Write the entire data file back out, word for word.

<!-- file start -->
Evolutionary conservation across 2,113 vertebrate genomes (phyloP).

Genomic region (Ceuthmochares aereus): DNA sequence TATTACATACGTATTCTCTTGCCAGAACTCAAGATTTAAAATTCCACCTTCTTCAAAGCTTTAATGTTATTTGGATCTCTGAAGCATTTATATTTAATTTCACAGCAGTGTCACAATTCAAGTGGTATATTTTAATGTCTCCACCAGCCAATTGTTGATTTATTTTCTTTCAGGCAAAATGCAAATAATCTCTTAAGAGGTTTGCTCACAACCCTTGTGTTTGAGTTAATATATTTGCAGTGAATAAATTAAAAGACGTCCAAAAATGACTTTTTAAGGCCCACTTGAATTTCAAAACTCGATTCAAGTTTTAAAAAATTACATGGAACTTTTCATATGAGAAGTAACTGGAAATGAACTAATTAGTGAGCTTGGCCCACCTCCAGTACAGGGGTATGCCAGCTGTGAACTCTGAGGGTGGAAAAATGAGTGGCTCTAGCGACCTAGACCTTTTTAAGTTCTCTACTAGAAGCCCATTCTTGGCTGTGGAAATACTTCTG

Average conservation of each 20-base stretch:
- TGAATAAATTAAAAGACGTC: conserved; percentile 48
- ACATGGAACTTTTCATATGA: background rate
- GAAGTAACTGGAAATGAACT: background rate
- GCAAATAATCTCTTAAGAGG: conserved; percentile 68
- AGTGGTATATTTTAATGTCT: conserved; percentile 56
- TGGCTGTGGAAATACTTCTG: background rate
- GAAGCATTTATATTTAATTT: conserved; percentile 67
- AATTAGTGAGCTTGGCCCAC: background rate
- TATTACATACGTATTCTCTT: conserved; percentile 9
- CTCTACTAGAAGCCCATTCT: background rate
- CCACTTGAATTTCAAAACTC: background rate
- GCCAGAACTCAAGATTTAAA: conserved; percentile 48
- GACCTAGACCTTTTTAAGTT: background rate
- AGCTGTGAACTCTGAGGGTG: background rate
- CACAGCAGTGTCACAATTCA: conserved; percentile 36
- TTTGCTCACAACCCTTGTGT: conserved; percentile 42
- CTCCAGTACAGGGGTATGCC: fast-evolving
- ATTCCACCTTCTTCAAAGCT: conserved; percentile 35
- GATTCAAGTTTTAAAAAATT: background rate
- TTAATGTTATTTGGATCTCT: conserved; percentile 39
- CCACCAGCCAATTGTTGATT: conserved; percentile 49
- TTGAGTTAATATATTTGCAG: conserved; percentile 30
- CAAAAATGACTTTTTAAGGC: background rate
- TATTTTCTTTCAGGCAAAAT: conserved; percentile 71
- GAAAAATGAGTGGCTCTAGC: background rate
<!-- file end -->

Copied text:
Evolutionary conservation across 2,113 vertebrate genomes (phyloP).

Genomic region (Ceuthmochares aereus): DNA sequence TATTACATACGTATTCTCTTGCCAGAACTCAAGATTTAAAATTCCACCTTCTTCAAAGCTTTAATGTTATTTGGATCTCTGAAGCATTTATATTTAATTTCACAGCAGTGTCACAATTCAAGTGGTATATTTTAATGTCTCCACCAGCCAATTGTTGATTTATTTTCTTTCAGGCAAAATGCAAATAATCTCTTAAGAGGTTTGCTCACAACCCTTGTGTTTGAGTTAATATATTTGCAGTGAATAAATTAAAAGACGTCCAAAAATGACTTTTTAAGGCCCACTTGAATTTCAAAACTCGATTCAAGTTTTAAAAAATTACATGGAACTTTTCATATGAGAAGTAACTGGAAATGAACTAATTAGTGAGCTTGGCCCACCTCCAGTACAGGGGTATGCCAGCTGTGAACTCTGAGGGTGGAAAAATGAGTGGCTCTAGCGACCTAGACCTTTTTAAGTTCTCTACTAGAAGCCCATTCTTGGCTGTGGAAATACTTCTG

Average conservation of each 20-base stretch:
- TGAATAAATTAAAAGACGTC: conserved; percentile 48
- ACATGGAACTTTTCATATGA: background rate
- GAAGTAACTGGAAATGAACT: background rate
- GCAAATAATCTCTTAAGAGG: conserved; percentile 68
- AGTGGTATATTTTAATGTCT: conserved; percentile 56
- TGGCTGTGGAAATACTTCTG: background rate
- GAAGCATTTATATTTAATTT: conserved; percentile 67
- AATTAGTGAGCTTGGCCCAC: background rate
- TATTACATACGTATTCTCTT: conserved; percentile 9
- CTCTACTAGAAGCCCATTCT: background rate
- CCACTTGAATTTCAAAACTC: background rate
- GCCAGAACTCAAGATTTAAA: conserved; percentile 48
- GACCTAGACCTTTTTAAGTT: background rate
- AGCTGTGAACTCTGAGGGTG: background rate
- CACAGCAGTGTCACAATTCA: conserved; percentile 36
- TTTGCTCACAACCCTTGTGT: conserved; percentile 42
- CTCCAGTACAGGGGTATGCC: fast-evolving
- ATTCCACCTTCTTCAAAGCT: conserved; percentile 35
- GATTCAAGTTTTAAAAAATT: background rate
- TTAATGTTATTTGGATCTCT: conserved; percentile 39
- CCACCAGCCAATTGTTGATT: conserved; percentile 49
- TTGAGTTAATATATTTGCAG: conserved; percentile 30
- CAAAAATGACTTTTTAAGGC: background rate
- TATTTTCTTTCAGGCAAAAT: conserved; percentile 71
- GAAAAATGAGTGGCTCTAGC: background rate